FAO Quotables

"But being right, even morally right, isn't everything. It is also important to be competent, to be consistent, and to be knowledgeable. It's important for your soldiers and diplomats to speak the language of the people you want to influence. It's important to understand the ethnic and tribal divisions of the place you hope to assist."
-Anne Applebaum

Monday, January 28, 2013

Notes on African Political Parties (Articles by Rakner, Van de Walle, Resnick, Bleck)

BONUS LINK:  My entire (so far) grad school notes collection can be found here. 

NOTES on African Political Parties

Opposition Weakness in Africa by Rakner and Van de Walle

- By and large, voters want constituent services—and the way you do that is by being a member of a large ruling party
- what opposition that exists is fragmented and NOT unitedthe second place party is typically half as potent (at the most) as ruling party.
*Just because a party gains 50% doesn’t mean that elections are competitive—but it is better than them winning 90%.  It just means opposition is really weak.
- Independents by and large aren’t very useful—they are hedging their bets and are ready to throw in their hats, and votes, with the ruling party.

- Two-round, majority presidential elections—clearly addresses problem of opposition fragmentation in the short-term.  Question really surfaces in the first round—who’s going to be the opposition candidate.  1st round election determines the opposition leader. 
- A lot of the independent and opposition groups that are splintered will end up (post-election) joining and supporting the ruling party because they want the goods and services—this is because they don’t have ideological platforms!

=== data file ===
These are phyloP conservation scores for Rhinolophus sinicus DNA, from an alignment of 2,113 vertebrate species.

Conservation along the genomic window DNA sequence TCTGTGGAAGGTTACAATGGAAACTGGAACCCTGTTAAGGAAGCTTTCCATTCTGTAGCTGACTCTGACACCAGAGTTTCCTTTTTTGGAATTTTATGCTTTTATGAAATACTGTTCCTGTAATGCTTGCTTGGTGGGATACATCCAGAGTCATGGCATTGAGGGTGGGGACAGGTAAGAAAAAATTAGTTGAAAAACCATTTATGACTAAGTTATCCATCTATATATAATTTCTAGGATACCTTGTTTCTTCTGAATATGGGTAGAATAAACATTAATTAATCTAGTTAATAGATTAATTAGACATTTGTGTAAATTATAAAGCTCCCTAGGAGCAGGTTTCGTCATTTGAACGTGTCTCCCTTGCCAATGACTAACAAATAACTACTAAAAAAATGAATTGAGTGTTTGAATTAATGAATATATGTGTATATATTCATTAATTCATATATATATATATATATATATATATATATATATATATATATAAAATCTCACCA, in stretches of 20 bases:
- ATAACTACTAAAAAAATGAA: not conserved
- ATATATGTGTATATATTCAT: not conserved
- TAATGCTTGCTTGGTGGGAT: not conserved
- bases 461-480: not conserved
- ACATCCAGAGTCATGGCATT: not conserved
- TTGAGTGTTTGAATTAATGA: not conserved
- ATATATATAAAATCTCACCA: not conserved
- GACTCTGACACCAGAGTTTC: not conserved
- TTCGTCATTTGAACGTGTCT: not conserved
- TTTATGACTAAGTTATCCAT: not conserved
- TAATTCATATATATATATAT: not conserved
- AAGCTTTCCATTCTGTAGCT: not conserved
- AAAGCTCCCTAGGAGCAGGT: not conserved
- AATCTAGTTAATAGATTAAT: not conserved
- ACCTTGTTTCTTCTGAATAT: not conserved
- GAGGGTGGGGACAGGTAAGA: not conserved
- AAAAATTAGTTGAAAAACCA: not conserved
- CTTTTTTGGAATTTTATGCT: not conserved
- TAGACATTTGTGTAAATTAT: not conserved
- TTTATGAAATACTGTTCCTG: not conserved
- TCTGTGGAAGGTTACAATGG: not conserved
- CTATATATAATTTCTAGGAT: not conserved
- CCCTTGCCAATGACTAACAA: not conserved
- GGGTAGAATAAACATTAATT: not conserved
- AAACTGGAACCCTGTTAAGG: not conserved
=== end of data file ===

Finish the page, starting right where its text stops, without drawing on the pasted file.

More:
- One counterpoint is for the opposition to win the mayorship of the capital (or other large municipal position) to control those resources
*The Table on p. 110 may or may NOT indicate an improving trend because there are less countries examined in each subsequent electionperhaps the 21 countries in the 4th election have had the same percentages through their first 3 elections and haven’t actually been improving—or maybe they have been. 

- Opposition parties are viewed by the voters as opportunistic and seen as self-serving
- Opposition coalitions should be able to address the problem of lowering support for ruling party—but the vast majority can’t overcome a lack of trust—to overcome the ruling party. 

- Is social protest evidence presented sufficient to support their data?
- Two arguments:
            *Irrational one—french secular elite culture combined with aid dependence make    them not see the kinds of appeals that would be useful to them
            *Rational one—governments are largest employer and largest private employers    are donors.

- State is too weak to support a democratic system
- Perhaps people want good governance but don’t know how to go about getting
- Locality of rural majority?  Not concerned with state.
- Ruling party spends much of the time after first election creating rules to prevent the strength of the opposition.  Often time ruling party owns the some of the opposition parties and just uses them for subterfuge. 
- there are no official expectations for the government beyond that of a welfare state—not a want for good governance—but just give me stuff—but is this more of a rural phenomenon?   (Welfare state argument)
 *With the rise of urbanization (which rarely supports the incumbent), how does    this change?  Of note: poverty hurts more in the city than in the country.
*Unemployment, food, student stipends, civil servant raises


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